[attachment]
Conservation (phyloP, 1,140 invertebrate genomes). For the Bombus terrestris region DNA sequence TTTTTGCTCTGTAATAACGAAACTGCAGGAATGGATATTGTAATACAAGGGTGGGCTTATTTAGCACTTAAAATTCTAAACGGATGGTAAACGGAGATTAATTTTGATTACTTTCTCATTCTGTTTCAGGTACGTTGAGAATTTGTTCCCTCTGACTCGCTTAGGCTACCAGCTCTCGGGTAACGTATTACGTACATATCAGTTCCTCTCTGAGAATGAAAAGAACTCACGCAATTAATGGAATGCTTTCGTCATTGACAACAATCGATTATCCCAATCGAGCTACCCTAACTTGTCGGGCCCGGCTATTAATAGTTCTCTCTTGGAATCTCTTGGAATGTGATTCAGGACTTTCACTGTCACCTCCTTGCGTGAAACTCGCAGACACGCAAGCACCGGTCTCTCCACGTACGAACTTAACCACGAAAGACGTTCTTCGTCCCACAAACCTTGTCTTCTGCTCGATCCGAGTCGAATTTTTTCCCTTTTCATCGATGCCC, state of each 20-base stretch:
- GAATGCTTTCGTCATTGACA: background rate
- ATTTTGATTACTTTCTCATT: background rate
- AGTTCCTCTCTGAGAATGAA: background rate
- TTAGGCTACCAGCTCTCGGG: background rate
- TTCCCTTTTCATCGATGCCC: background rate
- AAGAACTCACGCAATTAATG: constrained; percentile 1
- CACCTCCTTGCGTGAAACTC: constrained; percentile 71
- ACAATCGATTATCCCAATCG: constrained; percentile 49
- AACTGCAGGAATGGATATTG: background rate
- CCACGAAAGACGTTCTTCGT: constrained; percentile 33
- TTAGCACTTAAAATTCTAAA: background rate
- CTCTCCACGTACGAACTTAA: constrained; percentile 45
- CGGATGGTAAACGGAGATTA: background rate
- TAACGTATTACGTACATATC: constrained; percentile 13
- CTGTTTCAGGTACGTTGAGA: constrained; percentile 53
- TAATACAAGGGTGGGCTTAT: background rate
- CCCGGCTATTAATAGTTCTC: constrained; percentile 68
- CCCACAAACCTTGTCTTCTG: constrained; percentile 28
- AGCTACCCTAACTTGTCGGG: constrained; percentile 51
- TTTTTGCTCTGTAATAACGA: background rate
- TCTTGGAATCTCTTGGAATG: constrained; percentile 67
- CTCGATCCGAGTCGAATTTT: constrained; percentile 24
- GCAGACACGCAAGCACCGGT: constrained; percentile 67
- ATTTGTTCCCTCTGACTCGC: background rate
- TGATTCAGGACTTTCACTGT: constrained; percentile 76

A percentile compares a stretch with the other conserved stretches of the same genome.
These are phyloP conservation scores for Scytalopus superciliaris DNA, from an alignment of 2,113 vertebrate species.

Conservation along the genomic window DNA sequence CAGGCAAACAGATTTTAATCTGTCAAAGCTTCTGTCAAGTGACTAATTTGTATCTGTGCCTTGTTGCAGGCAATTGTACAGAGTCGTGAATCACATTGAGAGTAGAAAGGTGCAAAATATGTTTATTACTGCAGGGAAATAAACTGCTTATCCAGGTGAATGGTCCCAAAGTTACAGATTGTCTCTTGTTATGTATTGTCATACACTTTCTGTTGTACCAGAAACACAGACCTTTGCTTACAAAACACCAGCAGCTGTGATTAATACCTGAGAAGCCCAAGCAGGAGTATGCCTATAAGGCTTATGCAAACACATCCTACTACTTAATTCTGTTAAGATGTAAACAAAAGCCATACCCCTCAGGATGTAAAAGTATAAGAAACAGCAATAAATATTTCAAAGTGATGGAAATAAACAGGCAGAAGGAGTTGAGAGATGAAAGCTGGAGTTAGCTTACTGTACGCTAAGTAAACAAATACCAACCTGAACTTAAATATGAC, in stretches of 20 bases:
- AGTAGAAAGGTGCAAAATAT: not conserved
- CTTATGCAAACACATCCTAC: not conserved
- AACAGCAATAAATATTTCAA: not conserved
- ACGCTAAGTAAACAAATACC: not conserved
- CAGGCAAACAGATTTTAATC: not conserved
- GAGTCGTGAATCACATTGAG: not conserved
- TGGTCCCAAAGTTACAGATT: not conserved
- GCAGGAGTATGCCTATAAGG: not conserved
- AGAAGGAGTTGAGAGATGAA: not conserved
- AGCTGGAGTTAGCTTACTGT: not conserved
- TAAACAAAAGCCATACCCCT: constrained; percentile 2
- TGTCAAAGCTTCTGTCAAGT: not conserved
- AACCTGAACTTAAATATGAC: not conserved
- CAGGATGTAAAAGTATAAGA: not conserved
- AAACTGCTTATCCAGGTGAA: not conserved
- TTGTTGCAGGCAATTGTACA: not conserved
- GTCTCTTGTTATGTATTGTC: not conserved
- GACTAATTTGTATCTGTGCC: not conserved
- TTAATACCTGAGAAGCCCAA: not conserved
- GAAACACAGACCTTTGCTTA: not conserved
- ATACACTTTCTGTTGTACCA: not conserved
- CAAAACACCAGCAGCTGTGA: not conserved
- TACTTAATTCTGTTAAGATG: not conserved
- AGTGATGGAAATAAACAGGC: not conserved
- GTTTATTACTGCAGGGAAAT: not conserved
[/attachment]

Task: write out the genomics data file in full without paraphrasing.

Conservation (phyloP, 1,140 invertebrate genomes). For the Bombus terrestris region DNA sequence TTTTTGCTCTGTAATAACGAAACTGCAGGAATGGATATTGTAATACAAGGGTGGGCTTATTTAGCACTTAAAATTCTAAACGGATGGTAAACGGAGATTAATTTTGATTACTTTCTCATTCTGTTTCAGGTACGTTGAGAATTTGTTCCCTCTGACTCGCTTAGGCTACCAGCTCTCGGGTAACGTATTACGTACATATCAGTTCCTCTCTGAGAATGAAAAGAACTCACGCAATTAATGGAATGCTTTCGTCATTGACAACAATCGATTATCCCAATCGAGCTACCCTAACTTGTCGGGCCCGGCTATTAATAGTTCTCTCTTGGAATCTCTTGGAATGTGATTCAGGACTTTCACTGTCACCTCCTTGCGTGAAACTCGCAGACACGCAAGCACCGGTCTCTCCACGTACGAACTTAACCACGAAAGACGTTCTTCGTCCCACAAACCTTGTCTTCTGCTCGATCCGAGTCGAATTTTTTCCCTTTTCATCGATGCCC, state of each 20-base stretch:
- GAATGCTTTCGTCATTGACA: background rate
- ATTTTGATTACTTTCTCATT: background rate
- AGTTCCTCTCTGAGAATGAA: background rate
- TTAGGCTACCAGCTCTCGGG: background rate
- TTCCCTTTTCATCGATGCCC: background rate
- AAGAACTCACGCAATTAATG: constrained; percentile 1
- CACCTCCTTGCGTGAAACTC: constrained; percentile 71
- ACAATCGATTATCCCAATCG: constrained; percentile 49
- AACTGCAGGAATGGATATTG: background rate
- CCACGAAAGACGTTCTTCGT: constrained; percentile 33
- TTAGCACTTAAAATTCTAAA: background rate
- CTCTCCACGTACGAACTTAA: constrained; percentile 45
- CGGATGGTAAACGGAGATTA: background rate
- TAACGTATTACGTACATATC: constrained; percentile 13
- CTGTTTCAGGTACGTTGAGA: constrained; percentile 53
- TAATACAAGGGTGGGCTTAT: background rate
- CCCGGCTATTAATAGTTCTC: constrained; percentile 68
- CCCACAAACCTTGTCTTCTG: constrained; percentile 28
- AGCTACCCTAACTTGTCGGG: constrained; percentile 51
- TTTTTGCTCTGTAATAACGA: background rate
- TCTTGGAATCTCTTGGAATG: constrained; percentile 67
- CTCGATCCGAGTCGAATTTT: constrained; percentile 24
- GCAGACACGCAAGCACCGGT: constrained; percentile 67
- ATTTGTTCCCTCTGACTCGC: background rate
- TGATTCAGGACTTTCACTGT: constrained; percentile 76

A percentile compares a stretch with the other conserved stretches of the same genome.
These are phyloP conservation scores for Scytalopus superciliaris DNA, from an alignment of 2,113 vertebrate species.

Conservation along the genomic window DNA sequence CAGGCAAACAGATTTTAATCTGTCAAAGCTTCTGTCAAGTGACTAATTTGTATCTGTGCCTTGTTGCAGGCAATTGTACAGAGTCGTGAATCACATTGAGAGTAGAAAGGTGCAAAATATGTTTATTACTGCAGGGAAATAAACTGCTTATCCAGGTGAATGGTCCCAAAGTTACAGATTGTCTCTTGTTATGTATTGTCATACACTTTCTGTTGTACCAGAAACACAGACCTTTGCTTACAAAACACCAGCAGCTGTGATTAATACCTGAGAAGCCCAAGCAGGAGTATGCCTATAAGGCTTATGCAAACACATCCTACTACTTAATTCTGTTAAGATGTAAACAAAAGCCATACCCCTCAGGATGTAAAAGTATAAGAAACAGCAATAAATATTTCAAAGTGATGGAAATAAACAGGCAGAAGGAGTTGAGAGATGAAAGCTGGAGTTAGCTTACTGTACGCTAAGTAAACAAATACCAACCTGAACTTAAATATGAC, in stretches of 20 bases:
- AGTAGAAAGGTGCAAAATAT: not conserved
- CTTATGCAAACACATCCTAC: not conserved
- AACAGCAATAAATATTTCAA: not conserved
- ACGCTAAGTAAACAAATACC: not conserved
- CAGGCAAACAGATTTTAATC: not conserved
- GAGTCGTGAATCACATTGAG: not conserved
- TGGTCCCAAAGTTACAGATT: not conserved
- GCAGGAGTATGCCTATAAGG: not conserved
- AGAAGGAGTTGAGAGATGAA: not conserved
- AGCTGGAGTTAGCTTACTGT: not conserved
- TAAACAAAAGCCATACCCCT: constrained; percentile 2
- TGTCAAAGCTTCTGTCAAGT: not conserved
- AACCTGAACTTAAATATGAC: not conserved
- CAGGATGTAAAAGTATAAGA: not conserved
- AAACTGCTTATCCAGGTGAA: not conserved
- TTGTTGCAGGCAATTGTACA: not conserved
- GTCTCTTGTTATGTATTGTC: not conserved
- GACTAATTTGTATCTGTGCC: not conserved
- TTAATACCTGAGAAGCCCAA: not conserved
- GAAACACAGACCTTTGCTTA: not conserved
- ATACACTTTCTGTTGTACCA: not conserved
- CAAAACACCAGCAGCTGTGA: not conserved
- TACTTAATTCTGTTAAGATG: not conserved
- AGTGATGGAAATAAACAGGC: not conserved
- GTTTATTACTGCAGGGAAAT: not conserved